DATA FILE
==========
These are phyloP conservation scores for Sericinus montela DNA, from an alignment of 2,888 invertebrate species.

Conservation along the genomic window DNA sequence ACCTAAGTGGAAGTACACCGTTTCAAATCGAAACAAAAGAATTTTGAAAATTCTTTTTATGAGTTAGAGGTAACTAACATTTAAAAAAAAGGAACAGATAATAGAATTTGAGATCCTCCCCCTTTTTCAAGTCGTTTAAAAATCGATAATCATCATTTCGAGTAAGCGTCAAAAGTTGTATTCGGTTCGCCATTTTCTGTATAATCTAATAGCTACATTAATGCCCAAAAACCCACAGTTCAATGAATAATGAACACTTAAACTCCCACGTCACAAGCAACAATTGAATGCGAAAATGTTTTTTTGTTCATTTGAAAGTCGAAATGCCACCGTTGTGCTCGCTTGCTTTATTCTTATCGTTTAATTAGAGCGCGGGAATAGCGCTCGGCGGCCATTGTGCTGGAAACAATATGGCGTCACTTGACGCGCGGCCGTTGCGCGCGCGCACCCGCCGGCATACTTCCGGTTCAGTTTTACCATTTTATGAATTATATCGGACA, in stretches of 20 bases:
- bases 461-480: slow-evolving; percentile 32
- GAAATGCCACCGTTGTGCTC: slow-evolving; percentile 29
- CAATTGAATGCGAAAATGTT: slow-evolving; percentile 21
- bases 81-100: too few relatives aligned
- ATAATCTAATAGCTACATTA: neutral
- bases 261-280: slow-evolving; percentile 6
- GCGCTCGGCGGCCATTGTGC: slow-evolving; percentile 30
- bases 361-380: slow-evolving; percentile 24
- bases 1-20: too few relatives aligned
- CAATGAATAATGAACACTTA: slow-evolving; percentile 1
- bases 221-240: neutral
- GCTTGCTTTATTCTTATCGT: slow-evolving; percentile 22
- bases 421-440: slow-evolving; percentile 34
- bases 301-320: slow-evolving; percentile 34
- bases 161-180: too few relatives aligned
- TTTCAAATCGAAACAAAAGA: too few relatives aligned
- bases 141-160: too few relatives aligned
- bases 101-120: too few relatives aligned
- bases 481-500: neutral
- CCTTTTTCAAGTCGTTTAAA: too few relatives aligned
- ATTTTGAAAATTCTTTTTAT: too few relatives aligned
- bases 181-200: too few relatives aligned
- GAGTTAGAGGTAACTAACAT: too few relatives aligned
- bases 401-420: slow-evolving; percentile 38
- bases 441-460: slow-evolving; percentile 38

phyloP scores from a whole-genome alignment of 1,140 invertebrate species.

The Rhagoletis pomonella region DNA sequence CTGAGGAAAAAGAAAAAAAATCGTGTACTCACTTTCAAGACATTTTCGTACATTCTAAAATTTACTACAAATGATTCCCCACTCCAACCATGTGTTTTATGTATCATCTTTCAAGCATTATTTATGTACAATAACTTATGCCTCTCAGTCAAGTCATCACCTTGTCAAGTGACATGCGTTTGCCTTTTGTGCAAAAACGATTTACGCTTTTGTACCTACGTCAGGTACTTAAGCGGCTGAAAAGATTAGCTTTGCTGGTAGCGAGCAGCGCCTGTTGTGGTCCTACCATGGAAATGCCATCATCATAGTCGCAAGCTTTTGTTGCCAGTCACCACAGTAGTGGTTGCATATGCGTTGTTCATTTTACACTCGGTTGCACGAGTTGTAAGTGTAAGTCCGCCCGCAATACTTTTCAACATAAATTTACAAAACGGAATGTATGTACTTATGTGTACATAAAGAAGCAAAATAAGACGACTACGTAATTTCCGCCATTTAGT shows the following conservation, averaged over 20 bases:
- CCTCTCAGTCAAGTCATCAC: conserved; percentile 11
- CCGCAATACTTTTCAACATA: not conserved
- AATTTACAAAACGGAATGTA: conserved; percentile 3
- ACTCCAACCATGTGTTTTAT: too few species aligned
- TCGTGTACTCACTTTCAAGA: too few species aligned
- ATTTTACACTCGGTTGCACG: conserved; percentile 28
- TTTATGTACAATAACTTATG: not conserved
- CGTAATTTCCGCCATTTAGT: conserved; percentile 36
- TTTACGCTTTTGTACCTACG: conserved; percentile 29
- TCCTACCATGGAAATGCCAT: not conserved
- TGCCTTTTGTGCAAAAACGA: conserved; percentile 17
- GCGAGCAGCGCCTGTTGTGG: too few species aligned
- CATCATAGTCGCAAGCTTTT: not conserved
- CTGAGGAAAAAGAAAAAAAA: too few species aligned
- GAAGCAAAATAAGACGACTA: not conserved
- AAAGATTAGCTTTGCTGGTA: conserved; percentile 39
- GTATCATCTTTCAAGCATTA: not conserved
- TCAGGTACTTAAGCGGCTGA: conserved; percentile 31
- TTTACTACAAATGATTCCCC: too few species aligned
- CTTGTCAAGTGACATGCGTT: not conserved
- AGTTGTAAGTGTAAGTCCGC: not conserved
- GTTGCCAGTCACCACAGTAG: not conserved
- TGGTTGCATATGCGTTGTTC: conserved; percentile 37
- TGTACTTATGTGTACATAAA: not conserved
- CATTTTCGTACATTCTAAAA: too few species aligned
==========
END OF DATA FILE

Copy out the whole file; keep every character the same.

These are phyloP conservation scores for Sericinus montela DNA, from an alignment of 2,888 invertebrate species.

Conservation along the genomic window DNA sequence ACCTAAGTGGAAGTACACCGTTTCAAATCGAAACAAAAGAATTTTGAAAATTCTTTTTATGAGTTAGAGGTAACTAACATTTAAAAAAAAGGAACAGATAATAGAATTTGAGATCCTCCCCCTTTTTCAAGTCGTTTAAAAATCGATAATCATCATTTCGAGTAAGCGTCAAAAGTTGTATTCGGTTCGCCATTTTCTGTATAATCTAATAGCTACATTAATGCCCAAAAACCCACAGTTCAATGAATAATGAACACTTAAACTCCCACGTCACAAGCAACAATTGAATGCGAAAATGTTTTTTTGTTCATTTGAAAGTCGAAATGCCACCGTTGTGCTCGCTTGCTTTATTCTTATCGTTTAATTAGAGCGCGGGAATAGCGCTCGGCGGCCATTGTGCTGGAAACAATATGGCGTCACTTGACGCGCGGCCGTTGCGCGCGCGCACCCGCCGGCATACTTCCGGTTCAGTTTTACCATTTTATGAATTATATCGGACA, in stretches of 20 bases:
- bases 461-480: slow-evolving; percentile 32
- GAAATGCCACCGTTGTGCTC: slow-evolving; percentile 29
- CAATTGAATGCGAAAATGTT: slow-evolving; percentile 21
- bases 81-100: too few relatives aligned
- ATAATCTAATAGCTACATTA: neutral
- bases 261-280: slow-evolving; percentile 6
- GCGCTCGGCGGCCATTGTGC: slow-evolving; percentile 30
- bases 361-380: slow-evolving; percentile 24
- bases 1-20: too few relatives aligned
- CAATGAATAATGAACACTTA: slow-evolving; percentile 1
- bases 221-240: neutral
- GCTTGCTTTATTCTTATCGT: slow-evolving; percentile 22
- bases 421-440: slow-evolving; percentile 34
- bases 301-320: slow-evolving; percentile 34
- bases 161-180: too few relatives aligned
- TTTCAAATCGAAACAAAAGA: too few relatives aligned
- bases 141-160: too few relatives aligned
- bases 101-120: too few relatives aligned
- bases 481-500: neutral
- CCTTTTTCAAGTCGTTTAAA: too few relatives aligned
- ATTTTGAAAATTCTTTTTAT: too few relatives aligned
- bases 181-200: too few relatives aligned
- GAGTTAGAGGTAACTAACAT: too few relatives aligned
- bases 401-420: slow-evolving; percentile 38
- bases 441-460: slow-evolving; percentile 38

phyloP scores from a whole-genome alignment of 1,140 invertebrate species.

The Rhagoletis pomonella region DNA sequence CTGAGGAAAAAGAAAAAAAATCGTGTACTCACTTTCAAGACATTTTCGTACATTCTAAAATTTACTACAAATGATTCCCCACTCCAACCATGTGTTTTATGTATCATCTTTCAAGCATTATTTATGTACAATAACTTATGCCTCTCAGTCAAGTCATCACCTTGTCAAGTGACATGCGTTTGCCTTTTGTGCAAAAACGATTTACGCTTTTGTACCTACGTCAGGTACTTAAGCGGCTGAAAAGATTAGCTTTGCTGGTAGCGAGCAGCGCCTGTTGTGGTCCTACCATGGAAATGCCATCATCATAGTCGCAAGCTTTTGTTGCCAGTCACCACAGTAGTGGTTGCATATGCGTTGTTCATTTTACACTCGGTTGCACGAGTTGTAAGTGTAAGTCCGCCCGCAATACTTTTCAACATAAATTTACAAAACGGAATGTATGTACTTATGTGTACATAAAGAAGCAAAATAAGACGACTACGTAATTTCCGCCATTTAGT shows the following conservation, averaged over 20 bases:
- CCTCTCAGTCAAGTCATCAC: conserved; percentile 11
- CCGCAATACTTTTCAACATA: not conserved
- AATTTACAAAACGGAATGTA: conserved; percentile 3
- ACTCCAACCATGTGTTTTAT: too few species aligned
- TCGTGTACTCACTTTCAAGA: too few species aligned
- ATTTTACACTCGGTTGCACG: conserved; percentile 28
- TTTATGTACAATAACTTATG: not conserved
- CGTAATTTCCGCCATTTAGT: conserved; percentile 36
- TTTACGCTTTTGTACCTACG: conserved; percentile 29
- TCCTACCATGGAAATGCCAT: not conserved
- TGCCTTTTGTGCAAAAACGA: conserved; percentile 17
- GCGAGCAGCGCCTGTTGTGG: too few species aligned
- CATCATAGTCGCAAGCTTTT: not conserved
- CTGAGGAAAAAGAAAAAAAA: too few species aligned
- GAAGCAAAATAAGACGACTA: not conserved
- AAAGATTAGCTTTGCTGGTA: conserved; percentile 39
- GTATCATCTTTCAAGCATTA: not conserved
- TCAGGTACTTAAGCGGCTGA: conserved; percentile 31
- TTTACTACAAATGATTCCCC: too few species aligned
- CTTGTCAAGTGACATGCGTT: not conserved
- AGTTGTAAGTGTAAGTCCGC: not conserved
- GTTGCCAGTCACCACAGTAG: not conserved
- TGGTTGCATATGCGTTGTTC: conserved; percentile 37
- TGTACTTATGTGTACATAAA: not conserved
- CATTTTCGTACATTCTAAAA: too few species aligned